Raids on Human Consciousness: Writing, Anarchism, and Violence
However one looks at violence -- as an instrument of bureaucracy or ideology; as a product of racial, gender, or class antagonisms; or as the inevitable result of power politics -- it is an integral part of every social system and is one of the most pressing problems of our tortured century.
In Raids on Human Consciousness Arthur Redding examines the contention that violence, be it the mass product of revolutionary uprising or a private sadomasochistic indulgence, may be taken to instill in those who commit it the capacity for radical change.
Conscious that mainstream theory considers violence deviant, a departure from the normal equilibrium of social and aesthetic structures, while other critiques take it to be integral to any dynamic system, Redding begins with the anarchist inquiry into the relationship of violence to the imaginary representation of modern communities. He explores the "public images" of anarchism in literature and popular culture and emphasizes the diverse strategies by which modern writers encounter, derive, deflect, and manipulate fantasies of political violence.
Redding recognizes that language fails when confronted with the extreme suffering of human bodies. Acknowledging that flesh is subject to war, torture, and everyday brutality -- violations to which language can never do justice -- he nonetheless finds it urgent to reclaim language on the far side of suffering.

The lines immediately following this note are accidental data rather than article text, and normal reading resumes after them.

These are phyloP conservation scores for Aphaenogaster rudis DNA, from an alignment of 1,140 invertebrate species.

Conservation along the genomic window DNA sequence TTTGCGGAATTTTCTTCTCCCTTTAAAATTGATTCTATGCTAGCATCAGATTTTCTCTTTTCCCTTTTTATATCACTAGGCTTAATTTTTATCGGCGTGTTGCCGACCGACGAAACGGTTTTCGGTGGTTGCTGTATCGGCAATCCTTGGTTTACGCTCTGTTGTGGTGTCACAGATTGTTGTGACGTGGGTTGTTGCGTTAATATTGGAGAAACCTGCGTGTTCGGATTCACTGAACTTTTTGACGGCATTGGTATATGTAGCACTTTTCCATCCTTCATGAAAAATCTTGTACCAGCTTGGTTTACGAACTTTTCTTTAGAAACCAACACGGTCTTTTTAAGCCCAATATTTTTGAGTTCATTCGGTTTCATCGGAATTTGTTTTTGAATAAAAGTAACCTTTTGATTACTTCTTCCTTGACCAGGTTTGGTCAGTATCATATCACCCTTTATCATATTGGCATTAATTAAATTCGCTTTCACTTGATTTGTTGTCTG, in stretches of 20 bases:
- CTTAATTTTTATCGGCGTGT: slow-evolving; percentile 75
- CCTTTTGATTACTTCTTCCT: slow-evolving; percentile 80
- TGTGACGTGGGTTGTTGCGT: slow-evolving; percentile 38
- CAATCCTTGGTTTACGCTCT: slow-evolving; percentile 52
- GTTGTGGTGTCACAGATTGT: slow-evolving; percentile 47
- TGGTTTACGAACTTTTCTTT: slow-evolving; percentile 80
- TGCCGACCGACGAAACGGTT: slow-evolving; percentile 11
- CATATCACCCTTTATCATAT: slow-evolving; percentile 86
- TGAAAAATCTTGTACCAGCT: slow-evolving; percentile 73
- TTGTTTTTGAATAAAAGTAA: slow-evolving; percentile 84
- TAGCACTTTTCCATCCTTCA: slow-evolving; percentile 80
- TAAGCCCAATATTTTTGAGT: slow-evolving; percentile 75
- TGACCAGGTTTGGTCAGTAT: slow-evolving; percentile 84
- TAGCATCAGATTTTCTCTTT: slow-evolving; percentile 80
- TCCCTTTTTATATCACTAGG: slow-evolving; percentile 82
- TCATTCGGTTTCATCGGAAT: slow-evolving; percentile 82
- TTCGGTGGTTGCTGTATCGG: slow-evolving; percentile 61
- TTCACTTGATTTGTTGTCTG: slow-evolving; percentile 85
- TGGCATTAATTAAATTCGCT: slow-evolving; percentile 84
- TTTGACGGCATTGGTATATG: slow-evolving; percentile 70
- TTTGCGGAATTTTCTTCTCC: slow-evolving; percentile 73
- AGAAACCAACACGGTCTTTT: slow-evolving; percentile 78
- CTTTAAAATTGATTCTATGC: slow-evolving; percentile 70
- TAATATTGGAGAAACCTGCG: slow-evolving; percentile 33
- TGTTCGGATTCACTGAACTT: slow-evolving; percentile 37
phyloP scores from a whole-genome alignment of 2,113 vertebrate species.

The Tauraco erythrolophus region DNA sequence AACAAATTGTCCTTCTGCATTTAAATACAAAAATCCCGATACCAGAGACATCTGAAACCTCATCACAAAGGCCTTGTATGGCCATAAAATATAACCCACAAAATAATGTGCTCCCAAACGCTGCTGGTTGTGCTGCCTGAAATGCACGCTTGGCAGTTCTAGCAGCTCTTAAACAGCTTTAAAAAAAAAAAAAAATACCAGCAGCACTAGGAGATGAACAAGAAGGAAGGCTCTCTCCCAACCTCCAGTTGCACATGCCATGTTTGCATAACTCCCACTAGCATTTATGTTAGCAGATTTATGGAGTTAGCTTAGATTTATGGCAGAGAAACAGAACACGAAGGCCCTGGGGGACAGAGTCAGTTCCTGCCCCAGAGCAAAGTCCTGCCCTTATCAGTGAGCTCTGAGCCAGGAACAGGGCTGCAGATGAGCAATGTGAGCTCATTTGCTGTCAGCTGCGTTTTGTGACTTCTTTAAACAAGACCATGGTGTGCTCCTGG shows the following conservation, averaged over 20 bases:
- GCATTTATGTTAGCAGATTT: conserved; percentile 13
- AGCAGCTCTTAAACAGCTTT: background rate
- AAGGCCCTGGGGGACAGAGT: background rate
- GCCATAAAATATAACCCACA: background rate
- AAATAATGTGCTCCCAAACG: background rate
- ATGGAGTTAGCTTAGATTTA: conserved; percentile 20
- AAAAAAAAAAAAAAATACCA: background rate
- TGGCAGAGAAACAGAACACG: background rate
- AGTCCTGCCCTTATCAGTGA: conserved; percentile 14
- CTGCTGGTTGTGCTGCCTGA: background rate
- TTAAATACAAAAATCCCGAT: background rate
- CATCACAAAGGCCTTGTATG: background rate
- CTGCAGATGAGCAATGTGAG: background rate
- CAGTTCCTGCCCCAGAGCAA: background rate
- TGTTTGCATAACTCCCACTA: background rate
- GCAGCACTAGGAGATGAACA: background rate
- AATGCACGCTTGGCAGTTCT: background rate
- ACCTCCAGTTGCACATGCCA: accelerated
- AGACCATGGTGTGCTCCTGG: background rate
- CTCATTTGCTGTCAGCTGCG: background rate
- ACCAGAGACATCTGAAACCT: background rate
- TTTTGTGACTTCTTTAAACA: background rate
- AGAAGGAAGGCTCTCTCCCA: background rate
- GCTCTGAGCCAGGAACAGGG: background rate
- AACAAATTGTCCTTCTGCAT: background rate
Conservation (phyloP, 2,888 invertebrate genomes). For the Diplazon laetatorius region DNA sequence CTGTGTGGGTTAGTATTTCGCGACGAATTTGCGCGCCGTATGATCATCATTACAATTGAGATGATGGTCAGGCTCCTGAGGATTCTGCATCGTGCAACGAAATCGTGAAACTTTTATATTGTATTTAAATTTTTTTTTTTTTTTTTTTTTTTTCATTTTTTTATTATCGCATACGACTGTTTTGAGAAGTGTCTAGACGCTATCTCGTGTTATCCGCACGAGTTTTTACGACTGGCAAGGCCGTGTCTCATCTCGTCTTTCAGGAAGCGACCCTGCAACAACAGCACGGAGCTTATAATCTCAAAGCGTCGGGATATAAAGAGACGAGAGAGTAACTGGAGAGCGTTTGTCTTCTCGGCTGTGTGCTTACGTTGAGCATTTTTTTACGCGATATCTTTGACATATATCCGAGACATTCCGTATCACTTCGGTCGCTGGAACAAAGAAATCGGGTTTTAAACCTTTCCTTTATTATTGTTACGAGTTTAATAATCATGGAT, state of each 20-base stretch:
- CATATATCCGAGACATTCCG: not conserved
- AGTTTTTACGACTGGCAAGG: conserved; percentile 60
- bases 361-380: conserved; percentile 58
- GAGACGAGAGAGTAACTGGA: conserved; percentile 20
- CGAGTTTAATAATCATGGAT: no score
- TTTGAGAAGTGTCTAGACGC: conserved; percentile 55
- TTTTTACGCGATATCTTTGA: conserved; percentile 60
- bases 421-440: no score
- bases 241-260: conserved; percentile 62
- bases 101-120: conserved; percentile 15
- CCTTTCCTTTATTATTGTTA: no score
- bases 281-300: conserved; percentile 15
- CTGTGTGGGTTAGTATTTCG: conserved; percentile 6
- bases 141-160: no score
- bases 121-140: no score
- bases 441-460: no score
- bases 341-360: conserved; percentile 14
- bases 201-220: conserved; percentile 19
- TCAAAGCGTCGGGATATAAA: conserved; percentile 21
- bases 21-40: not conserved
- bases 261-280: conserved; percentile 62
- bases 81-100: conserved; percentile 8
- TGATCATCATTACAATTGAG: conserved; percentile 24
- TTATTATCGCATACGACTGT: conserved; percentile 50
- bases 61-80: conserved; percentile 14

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In the past few hundred years , or at least since the American and French
Revolutions , there has been a great deal of discussion of the obvious
importance of violence to the maintenance of social order . By the nineteenth
century most major ...
... where the elaboration of hegemony , as in Antonio Gramsci ( 1971 ) , or the
media ' s “ manufacture of consent , ” as in Edward Herman and Noam Chomsky (
1988 ) , is theorized as the predominant means of social control and regulation .
To sustain the abstract model of epidemia it is important that the agent or germ ,
the source of the disease , exists at least imaginarily as a “ foreign " element ,
rather than as something spontaneously generated by social configurations .